As a small business owner just starting out, the most important thing you must do is find the right person to hire for your business. Your success depends on it. You would be surprised at how little time the average owner spends on finding and getting to know that person. Interviews should last hours, not minutes, and the first interview should not decide whether to hire or not to hire. Not only should that person have a good experience, but he must fit the culture of your company. In fact, the culture fit is most important. If you have an applicant with whom you know you would be able to work closely, who withstood a very long interview process but lacks industry experience, that person might still be the right fit, if you have the ability and resources to provide the training. Always consider potential employees for the long-term. If you interview with the attitude “If he doesn’t work out, I’ll just look for someone else,” then in most cases he’s not going to work out. A bad first-hire for a business start-up can hamper the growth of the company for years; or, it can be the reason for the ultimate failure of the business. For more information on how to conduct successful interviews, check out the free resources section of my website. www.09089-.com.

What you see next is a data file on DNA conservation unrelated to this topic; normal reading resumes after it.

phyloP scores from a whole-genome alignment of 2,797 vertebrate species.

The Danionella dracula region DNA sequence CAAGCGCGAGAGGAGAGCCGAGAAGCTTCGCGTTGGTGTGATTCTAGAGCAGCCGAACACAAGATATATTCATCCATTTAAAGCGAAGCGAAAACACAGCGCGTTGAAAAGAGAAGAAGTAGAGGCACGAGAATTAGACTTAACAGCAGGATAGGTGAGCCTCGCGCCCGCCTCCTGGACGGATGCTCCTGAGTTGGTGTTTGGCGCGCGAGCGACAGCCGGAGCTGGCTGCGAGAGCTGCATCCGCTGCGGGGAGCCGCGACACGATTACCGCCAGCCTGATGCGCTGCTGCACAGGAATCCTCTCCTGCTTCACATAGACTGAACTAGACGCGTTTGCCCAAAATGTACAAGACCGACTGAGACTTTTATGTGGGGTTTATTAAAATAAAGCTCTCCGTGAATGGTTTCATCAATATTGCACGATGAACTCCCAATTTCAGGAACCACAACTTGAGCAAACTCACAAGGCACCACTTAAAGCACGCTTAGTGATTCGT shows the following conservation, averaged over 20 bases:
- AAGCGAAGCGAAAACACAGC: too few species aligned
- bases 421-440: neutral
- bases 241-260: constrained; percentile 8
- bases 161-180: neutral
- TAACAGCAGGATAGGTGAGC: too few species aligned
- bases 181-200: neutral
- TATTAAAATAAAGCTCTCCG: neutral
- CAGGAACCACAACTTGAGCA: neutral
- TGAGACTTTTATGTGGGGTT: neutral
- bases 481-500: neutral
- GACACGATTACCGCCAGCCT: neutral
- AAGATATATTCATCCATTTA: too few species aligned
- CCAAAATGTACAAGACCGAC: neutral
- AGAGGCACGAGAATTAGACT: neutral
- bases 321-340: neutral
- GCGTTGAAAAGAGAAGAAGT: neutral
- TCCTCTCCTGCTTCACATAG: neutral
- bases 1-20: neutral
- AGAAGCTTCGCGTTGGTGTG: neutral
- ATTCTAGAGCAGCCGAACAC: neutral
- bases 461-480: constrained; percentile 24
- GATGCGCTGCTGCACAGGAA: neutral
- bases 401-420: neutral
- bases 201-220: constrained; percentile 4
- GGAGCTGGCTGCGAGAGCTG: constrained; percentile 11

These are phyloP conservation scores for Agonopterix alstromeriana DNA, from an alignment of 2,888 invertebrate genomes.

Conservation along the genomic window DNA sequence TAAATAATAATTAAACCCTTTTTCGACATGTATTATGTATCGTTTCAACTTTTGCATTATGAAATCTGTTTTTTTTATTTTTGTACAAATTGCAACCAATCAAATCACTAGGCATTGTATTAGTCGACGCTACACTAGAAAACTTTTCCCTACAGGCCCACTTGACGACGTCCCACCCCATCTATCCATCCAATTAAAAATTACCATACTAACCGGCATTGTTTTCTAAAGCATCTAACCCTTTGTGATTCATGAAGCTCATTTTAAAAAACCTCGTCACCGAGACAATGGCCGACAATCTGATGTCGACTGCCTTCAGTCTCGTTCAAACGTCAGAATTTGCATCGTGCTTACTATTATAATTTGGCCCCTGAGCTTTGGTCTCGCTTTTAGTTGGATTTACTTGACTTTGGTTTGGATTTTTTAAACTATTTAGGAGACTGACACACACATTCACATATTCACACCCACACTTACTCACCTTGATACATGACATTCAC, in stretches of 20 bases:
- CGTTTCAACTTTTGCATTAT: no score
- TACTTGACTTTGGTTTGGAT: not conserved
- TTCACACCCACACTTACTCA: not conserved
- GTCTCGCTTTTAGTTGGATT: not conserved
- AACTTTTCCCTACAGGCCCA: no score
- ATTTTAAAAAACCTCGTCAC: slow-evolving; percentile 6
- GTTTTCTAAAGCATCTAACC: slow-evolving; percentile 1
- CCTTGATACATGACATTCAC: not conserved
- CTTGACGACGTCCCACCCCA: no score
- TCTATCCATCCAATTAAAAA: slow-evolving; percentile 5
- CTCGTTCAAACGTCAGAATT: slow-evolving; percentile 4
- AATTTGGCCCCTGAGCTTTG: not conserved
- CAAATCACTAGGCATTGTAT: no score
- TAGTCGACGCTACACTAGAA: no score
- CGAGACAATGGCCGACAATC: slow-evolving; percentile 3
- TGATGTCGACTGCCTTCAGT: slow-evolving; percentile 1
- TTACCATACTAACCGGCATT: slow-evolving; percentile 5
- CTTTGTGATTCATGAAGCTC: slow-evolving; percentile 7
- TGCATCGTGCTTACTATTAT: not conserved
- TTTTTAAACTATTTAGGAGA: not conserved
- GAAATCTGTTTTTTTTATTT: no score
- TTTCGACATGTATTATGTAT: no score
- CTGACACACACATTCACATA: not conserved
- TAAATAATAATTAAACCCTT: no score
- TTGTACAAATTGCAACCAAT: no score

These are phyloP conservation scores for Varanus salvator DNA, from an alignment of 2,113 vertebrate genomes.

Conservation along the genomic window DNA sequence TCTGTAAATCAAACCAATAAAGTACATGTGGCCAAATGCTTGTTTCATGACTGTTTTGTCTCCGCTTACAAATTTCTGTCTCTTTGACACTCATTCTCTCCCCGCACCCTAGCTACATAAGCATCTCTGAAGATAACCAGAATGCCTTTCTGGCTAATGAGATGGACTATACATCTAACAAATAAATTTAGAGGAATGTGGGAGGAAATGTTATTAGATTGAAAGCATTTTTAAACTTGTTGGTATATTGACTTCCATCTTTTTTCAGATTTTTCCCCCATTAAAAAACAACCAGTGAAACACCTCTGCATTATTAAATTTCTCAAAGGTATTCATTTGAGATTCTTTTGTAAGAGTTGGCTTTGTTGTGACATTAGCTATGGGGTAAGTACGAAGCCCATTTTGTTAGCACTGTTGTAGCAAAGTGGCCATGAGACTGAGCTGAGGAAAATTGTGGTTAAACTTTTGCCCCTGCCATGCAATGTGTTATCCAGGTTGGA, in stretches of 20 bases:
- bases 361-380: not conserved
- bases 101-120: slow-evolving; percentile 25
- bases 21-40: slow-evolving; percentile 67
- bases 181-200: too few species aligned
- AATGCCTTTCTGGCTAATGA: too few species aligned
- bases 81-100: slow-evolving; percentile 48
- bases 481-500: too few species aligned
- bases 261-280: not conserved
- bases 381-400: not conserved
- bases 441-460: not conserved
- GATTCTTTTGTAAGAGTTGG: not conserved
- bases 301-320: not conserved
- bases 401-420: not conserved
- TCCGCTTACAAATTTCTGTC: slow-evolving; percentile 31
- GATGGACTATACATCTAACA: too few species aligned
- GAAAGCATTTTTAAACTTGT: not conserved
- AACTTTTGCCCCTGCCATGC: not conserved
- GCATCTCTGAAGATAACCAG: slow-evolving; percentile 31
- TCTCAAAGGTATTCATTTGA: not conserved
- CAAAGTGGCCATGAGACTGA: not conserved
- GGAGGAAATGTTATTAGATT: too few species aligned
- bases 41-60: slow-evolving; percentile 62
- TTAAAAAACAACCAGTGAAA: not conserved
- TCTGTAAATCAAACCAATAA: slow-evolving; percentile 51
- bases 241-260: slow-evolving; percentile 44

According to the Institute for Research on Labor and Employment at the University of California at Berkeley, the average cost to replace an average employee for all categories of workers is about $4,000. Positions that require higher skills can be as much as 1⅟₂ a year’s salary. Most of the small business owners I know can ill-afford this kind of expense. In addition, there are other “soft” costs involved which include, but not limited to, the additional burden placed on other employees while a position is open. In my many years as a manager, I made my share of bad hires. Some of those bad hires after departing left remnants of the toxic environment they had caused in the department. I learned as I grew older and wiser how important it is to take extra time to determine if a candidate fits into the department’s culture.